At the next Board meeting on April 13, dozens of us packed the meeting to demand that the Board keep the COA Children’s Center open and at least put the childcare issue on the Board agenda to allow people most affected by the cuts to determine for themselves how their section of Peralta should work. Many of us were angry at a memo dated April 12 which said the closure would have “no impact,” and wrongly stated that the COA center was under-used and doesn’t have a wait-list. When the Board tried to move on with the rest of their agenda, we shut their meeting down, arranged the chairs into a circle and held our own meeting until the Sheriffs forced us to leave the building and locked the door behind us. This is the real face of Guillen’s democracy: “Behind every fee increase, a line of riot police.”

    Guillen supposes that it is his leadership that listened to the parents’ “concerns” and oversaw “successful negotiations with our labor partners.” For months, COA parents loudly and clearly demanded that their center stay open at full capacity and that the District value childcare as central to the mission of any community college. But they also demanded that their ideas be given an opportunity to be heard by the men in the District office who had unilaterally closed their center without their knowledge or participation.


    And yet Guillen directed the District to find the money to keep the COA center open. There are three reasons.

    One: It’s an election year, and it’s not good publicity to surprise a group of parents with the closure of their kids’ daycare center.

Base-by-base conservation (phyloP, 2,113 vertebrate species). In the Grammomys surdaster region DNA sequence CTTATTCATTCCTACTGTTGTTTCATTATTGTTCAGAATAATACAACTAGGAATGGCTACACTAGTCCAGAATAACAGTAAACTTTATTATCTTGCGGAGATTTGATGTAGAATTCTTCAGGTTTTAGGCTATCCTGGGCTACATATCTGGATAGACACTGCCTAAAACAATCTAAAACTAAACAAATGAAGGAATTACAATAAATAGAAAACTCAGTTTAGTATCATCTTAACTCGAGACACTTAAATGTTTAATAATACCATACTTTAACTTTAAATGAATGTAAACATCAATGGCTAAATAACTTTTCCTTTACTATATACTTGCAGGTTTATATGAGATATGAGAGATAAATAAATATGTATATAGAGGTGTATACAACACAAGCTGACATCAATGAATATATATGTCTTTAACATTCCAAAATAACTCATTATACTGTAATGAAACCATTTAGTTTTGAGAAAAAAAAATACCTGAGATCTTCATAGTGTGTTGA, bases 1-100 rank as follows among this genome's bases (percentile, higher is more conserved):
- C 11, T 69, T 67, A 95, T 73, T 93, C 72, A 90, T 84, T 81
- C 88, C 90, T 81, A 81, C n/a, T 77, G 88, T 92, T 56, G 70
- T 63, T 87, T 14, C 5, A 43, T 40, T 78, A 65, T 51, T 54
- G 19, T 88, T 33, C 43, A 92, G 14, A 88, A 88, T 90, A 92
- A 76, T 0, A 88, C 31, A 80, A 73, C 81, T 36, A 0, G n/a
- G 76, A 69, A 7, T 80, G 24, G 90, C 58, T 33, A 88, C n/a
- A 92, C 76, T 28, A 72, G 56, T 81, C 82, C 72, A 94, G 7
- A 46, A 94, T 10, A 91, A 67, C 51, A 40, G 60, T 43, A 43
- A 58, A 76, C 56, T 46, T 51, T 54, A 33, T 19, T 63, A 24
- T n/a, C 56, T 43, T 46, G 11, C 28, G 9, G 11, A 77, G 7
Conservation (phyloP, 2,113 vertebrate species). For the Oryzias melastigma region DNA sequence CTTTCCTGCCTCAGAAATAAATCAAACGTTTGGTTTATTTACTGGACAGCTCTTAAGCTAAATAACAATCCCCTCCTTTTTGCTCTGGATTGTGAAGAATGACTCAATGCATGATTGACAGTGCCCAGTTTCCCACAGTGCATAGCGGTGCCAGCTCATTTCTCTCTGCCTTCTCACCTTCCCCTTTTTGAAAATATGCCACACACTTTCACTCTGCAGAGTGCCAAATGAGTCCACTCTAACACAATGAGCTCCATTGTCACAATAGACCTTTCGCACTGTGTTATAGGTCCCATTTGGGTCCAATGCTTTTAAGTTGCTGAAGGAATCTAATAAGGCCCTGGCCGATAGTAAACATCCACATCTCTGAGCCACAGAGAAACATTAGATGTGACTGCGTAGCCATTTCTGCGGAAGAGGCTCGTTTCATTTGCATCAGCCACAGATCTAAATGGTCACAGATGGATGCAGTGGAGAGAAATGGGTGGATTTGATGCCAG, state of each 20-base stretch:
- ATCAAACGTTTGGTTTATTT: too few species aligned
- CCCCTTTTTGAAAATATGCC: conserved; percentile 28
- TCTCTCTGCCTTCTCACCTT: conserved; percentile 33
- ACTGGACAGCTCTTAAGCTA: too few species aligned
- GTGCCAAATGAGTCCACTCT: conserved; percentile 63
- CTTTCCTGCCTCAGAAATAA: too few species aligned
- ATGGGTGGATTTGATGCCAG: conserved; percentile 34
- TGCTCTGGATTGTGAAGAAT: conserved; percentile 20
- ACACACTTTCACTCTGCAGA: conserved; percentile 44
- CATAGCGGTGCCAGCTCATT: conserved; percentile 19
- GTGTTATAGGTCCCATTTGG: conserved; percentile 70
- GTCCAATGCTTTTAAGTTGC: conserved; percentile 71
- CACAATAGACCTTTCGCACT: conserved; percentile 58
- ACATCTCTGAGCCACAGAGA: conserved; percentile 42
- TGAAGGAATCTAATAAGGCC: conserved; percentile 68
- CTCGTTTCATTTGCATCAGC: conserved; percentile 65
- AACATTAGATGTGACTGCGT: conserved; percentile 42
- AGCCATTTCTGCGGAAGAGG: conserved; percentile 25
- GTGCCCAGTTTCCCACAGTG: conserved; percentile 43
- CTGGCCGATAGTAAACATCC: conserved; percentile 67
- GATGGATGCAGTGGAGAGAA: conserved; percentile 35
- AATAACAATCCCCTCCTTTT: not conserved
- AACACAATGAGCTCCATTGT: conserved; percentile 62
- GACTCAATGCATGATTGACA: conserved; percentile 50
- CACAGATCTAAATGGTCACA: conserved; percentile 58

Two: SEIU 1021 agreed to a fairly significant concession in order to keep the childcare budget solvent. For the Summer session, childcare workers would be paid at the hourly, not salary, pay schedule; in return, the District rescinded the layoff notices to eight childcare workers. The agreement only holds until the end of the Fall 2010 semester, but the District wants to make it permanent.

    Three:  The self-activity of COA parents changed history. No one, least of all Guillen, planned for the strength of their unity and determination to fight for their own interests.

    The childcare program now looks to be safe because Head Start is planning on leasing half of the COA facility from Peralta. But if the planned Head Start deal falls through (or the District grabs the revenue for their own use) and funding again runs out in a few months, the election season will be over and SEIU 1021 may be less willing or able to keep the center open through more concessions on wages and working conditions. It will again fall upon the same coalition of working-class moms, rank-and-file childcare workers and angry students to keep childcare either through a cooperatively-run model or by finding more funding somewhere. We’re excited by the parents’ discussions about the self-management of their childcare program, and we think the District itself should be self-managed by the students, staff and faculty who make Peralta run despite the notorious mismanagement at the top. As one recent Chronicle of Higher Education article put it, “Off with our heads!”

    Guillen ran for his seat in 2006 by calling for the “elimination of poverty,” and proudly says he “grew up in a working-class neighborhood.” He should appreciate, then, that the end of poverty and work will only happen at the hands of poor and working-class people – not our “representatives.”

    College of Alameda Children’s Center
    Preschool to Remain Open Through Fall Semester
    The College of Alameda Children’s Center program provides a friendly and responsive environment for children of students, staff and community members to grow and learn. The District was considering consolidating the College of Alameda Children’s Center with the Children’s Center at Laney College to reduce operational costs.